SMU Cox professor Maribeth Kuenzi is also the director of the Albert W. Niemi Center for Economic Growth and Leadership Development at the university, where students can complete fellowships while studying. “Part of what I do at the Niemi Center is help students learn to take care of people and the environment and do things that carry the values and principles of leadership,” she said.
How Is Experiential Learning Different from Other Styles of Learning?
Experiential learning goes beyond rote memorization. Because it is more holistic than traditional learning, it engages more senses than just the cognitive. Research has shown that emotional thought is a platform for learning, memory and decision-making. When you form an emotional attachment to learning experiences – by feeling challenged, then accomplished, for example – you’re more likely to retain the information.
In a traditional classroom setting, students may listen to a lecture, take notes and then take an exam to test whether they have learned. In an experiential program, students spend less class time listening passively to lectures and more time engaging with their course material through discussions, simulations and projects.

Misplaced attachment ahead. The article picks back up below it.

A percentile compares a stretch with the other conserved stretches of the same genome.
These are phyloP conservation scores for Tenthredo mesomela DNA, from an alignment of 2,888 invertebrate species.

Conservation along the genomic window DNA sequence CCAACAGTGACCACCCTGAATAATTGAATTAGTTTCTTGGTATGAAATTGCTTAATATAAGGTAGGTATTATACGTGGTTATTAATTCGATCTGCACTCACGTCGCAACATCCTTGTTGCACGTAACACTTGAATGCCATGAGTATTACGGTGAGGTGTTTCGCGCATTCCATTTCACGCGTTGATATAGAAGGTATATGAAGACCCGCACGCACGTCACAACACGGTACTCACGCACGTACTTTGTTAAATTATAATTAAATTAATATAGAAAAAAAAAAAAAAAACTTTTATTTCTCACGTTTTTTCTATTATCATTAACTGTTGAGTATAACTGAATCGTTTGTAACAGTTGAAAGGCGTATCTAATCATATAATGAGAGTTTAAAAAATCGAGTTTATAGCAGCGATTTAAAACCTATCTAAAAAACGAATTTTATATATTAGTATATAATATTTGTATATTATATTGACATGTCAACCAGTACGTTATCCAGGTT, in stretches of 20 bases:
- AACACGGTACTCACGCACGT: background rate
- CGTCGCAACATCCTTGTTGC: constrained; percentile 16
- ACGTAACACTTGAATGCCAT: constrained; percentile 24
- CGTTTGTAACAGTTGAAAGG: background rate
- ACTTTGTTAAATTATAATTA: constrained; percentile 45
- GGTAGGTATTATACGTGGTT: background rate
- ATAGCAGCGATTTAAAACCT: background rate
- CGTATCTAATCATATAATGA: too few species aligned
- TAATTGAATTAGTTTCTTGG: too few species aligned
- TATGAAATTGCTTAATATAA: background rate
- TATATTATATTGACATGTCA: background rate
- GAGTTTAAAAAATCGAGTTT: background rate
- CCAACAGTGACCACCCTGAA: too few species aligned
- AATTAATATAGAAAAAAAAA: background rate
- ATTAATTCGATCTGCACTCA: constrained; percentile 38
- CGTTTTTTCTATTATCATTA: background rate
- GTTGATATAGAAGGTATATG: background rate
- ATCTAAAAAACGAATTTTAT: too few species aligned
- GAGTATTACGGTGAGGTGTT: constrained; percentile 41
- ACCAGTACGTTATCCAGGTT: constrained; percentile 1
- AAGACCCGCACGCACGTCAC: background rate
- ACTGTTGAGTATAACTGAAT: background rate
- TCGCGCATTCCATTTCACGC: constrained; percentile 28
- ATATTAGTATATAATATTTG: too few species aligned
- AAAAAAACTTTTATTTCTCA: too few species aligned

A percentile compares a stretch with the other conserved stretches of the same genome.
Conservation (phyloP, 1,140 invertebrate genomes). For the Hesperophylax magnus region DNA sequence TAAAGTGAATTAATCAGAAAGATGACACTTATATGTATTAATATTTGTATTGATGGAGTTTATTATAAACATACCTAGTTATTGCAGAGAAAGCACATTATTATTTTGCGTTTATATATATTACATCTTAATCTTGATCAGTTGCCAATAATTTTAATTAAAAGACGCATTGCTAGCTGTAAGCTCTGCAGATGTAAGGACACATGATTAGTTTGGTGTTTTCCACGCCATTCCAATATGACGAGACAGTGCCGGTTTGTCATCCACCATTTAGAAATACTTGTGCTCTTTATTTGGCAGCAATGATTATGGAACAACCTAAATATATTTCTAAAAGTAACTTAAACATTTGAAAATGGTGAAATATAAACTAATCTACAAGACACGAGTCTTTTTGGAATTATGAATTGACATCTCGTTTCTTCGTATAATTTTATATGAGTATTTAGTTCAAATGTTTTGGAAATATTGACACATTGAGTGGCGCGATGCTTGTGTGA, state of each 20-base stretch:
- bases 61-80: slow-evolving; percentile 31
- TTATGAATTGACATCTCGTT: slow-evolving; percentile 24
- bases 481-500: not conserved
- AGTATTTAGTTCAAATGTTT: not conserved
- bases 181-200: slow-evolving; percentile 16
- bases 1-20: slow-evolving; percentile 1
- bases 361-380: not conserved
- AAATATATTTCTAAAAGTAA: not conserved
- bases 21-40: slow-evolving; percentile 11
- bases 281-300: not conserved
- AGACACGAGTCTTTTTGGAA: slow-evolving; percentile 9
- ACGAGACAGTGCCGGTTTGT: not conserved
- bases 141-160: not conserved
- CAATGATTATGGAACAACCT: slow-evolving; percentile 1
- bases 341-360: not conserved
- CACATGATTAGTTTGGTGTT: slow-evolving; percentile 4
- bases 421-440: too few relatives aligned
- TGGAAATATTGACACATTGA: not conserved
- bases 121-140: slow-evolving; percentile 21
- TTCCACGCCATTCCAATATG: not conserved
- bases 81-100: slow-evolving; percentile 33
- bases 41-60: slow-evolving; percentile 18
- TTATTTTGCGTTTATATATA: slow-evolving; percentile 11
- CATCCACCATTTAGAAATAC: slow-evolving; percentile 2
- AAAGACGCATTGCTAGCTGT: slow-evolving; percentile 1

Experiential learning is especially beneficial for students already working in the business world. Unlike a full-time MBA program, students in online or part-time programs tend to be working professionals – the average age of SMU Cox Online MBA students is 34. These mid-career students are looking for engaging, collaborative experiences. They want to deepen their understanding of business theory and better understand how they can apply theory in their actual business environments. Since many students study part-time while working full-time, they can immediately use lessons learned through in-class experimentation in their workplaces.